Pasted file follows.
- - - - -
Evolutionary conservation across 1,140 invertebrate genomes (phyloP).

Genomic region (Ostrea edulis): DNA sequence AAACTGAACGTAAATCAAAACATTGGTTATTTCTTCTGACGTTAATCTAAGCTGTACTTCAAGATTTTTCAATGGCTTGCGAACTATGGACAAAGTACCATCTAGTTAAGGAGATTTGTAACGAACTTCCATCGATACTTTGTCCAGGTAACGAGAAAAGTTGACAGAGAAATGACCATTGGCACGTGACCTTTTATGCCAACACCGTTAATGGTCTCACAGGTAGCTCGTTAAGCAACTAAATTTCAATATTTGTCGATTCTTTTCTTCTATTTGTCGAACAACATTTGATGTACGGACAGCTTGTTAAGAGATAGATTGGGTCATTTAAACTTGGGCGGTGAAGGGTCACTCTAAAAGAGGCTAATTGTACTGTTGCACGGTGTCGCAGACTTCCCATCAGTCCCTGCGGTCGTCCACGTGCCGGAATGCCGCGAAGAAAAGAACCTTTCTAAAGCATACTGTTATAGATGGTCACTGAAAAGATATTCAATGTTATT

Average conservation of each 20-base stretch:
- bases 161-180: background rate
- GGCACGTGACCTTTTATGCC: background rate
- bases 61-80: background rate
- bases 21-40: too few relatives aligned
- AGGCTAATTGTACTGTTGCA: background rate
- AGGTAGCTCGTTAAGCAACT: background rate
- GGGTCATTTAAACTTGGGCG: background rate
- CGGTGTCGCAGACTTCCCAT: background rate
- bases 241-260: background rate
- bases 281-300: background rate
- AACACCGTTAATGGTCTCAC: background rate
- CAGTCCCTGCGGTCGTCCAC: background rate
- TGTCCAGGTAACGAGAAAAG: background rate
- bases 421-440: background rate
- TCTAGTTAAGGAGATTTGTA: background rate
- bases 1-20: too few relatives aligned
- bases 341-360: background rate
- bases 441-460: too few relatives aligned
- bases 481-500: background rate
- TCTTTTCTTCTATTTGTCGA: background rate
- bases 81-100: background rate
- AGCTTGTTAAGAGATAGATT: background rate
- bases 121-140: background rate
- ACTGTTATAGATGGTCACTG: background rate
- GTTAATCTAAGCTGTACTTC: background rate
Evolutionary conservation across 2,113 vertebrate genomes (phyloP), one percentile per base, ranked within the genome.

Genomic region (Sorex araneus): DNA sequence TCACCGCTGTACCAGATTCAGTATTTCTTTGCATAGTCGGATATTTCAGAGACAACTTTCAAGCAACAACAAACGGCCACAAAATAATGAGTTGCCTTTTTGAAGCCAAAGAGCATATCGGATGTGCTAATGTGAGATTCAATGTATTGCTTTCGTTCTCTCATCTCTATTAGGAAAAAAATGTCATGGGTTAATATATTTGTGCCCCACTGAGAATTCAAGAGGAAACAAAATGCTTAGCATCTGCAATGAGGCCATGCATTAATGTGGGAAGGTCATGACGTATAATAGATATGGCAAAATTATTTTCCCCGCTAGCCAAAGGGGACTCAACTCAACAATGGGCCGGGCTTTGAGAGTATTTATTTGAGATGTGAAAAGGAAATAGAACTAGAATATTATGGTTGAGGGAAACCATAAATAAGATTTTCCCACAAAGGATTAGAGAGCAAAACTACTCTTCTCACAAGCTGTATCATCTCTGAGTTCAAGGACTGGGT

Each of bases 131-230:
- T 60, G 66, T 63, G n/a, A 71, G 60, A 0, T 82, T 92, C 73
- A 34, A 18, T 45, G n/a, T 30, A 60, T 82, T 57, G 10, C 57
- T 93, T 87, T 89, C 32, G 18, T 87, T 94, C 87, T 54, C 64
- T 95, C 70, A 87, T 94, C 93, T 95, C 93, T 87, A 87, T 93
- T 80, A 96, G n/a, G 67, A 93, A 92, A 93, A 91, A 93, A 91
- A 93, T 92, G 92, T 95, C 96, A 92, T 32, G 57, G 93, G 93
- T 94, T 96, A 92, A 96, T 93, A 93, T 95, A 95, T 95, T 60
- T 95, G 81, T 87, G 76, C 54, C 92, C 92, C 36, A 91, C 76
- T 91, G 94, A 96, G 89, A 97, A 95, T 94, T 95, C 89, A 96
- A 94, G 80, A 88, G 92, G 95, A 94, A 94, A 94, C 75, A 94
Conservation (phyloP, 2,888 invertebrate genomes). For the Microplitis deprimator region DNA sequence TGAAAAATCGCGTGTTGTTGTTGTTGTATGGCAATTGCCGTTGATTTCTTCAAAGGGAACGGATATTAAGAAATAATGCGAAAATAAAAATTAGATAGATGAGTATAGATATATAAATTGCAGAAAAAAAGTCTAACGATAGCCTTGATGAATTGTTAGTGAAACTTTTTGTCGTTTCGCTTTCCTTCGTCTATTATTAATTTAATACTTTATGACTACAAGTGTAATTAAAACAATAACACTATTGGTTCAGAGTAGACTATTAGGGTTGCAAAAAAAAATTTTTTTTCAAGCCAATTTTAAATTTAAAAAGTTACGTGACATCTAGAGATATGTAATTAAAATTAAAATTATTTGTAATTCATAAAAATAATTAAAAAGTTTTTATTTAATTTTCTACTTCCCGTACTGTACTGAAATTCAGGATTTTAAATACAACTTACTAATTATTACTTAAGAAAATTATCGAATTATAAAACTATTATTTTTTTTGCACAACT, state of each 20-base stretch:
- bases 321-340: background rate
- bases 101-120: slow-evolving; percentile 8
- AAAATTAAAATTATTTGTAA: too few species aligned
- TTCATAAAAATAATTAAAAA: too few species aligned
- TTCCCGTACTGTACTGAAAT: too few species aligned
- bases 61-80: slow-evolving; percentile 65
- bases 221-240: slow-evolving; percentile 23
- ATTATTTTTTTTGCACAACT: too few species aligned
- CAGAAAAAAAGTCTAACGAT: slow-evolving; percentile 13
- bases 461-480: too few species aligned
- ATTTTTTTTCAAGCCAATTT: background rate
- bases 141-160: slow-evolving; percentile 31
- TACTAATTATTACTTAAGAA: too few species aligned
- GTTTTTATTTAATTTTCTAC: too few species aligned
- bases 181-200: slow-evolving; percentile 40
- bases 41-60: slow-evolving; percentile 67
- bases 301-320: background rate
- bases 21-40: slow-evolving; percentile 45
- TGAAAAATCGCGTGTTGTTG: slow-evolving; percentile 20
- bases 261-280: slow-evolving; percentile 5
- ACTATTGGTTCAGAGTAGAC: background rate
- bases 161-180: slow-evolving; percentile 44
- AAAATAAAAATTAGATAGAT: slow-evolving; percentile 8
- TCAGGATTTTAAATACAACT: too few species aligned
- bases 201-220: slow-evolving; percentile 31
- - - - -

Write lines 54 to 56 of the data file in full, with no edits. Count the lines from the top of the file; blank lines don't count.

- bases 141-160: slow-evolving; percentile 31
- TACTAATTATTACTTAAGAA: too few species aligned
- GTTTTTATTTAATTTTCTAC: too few species aligned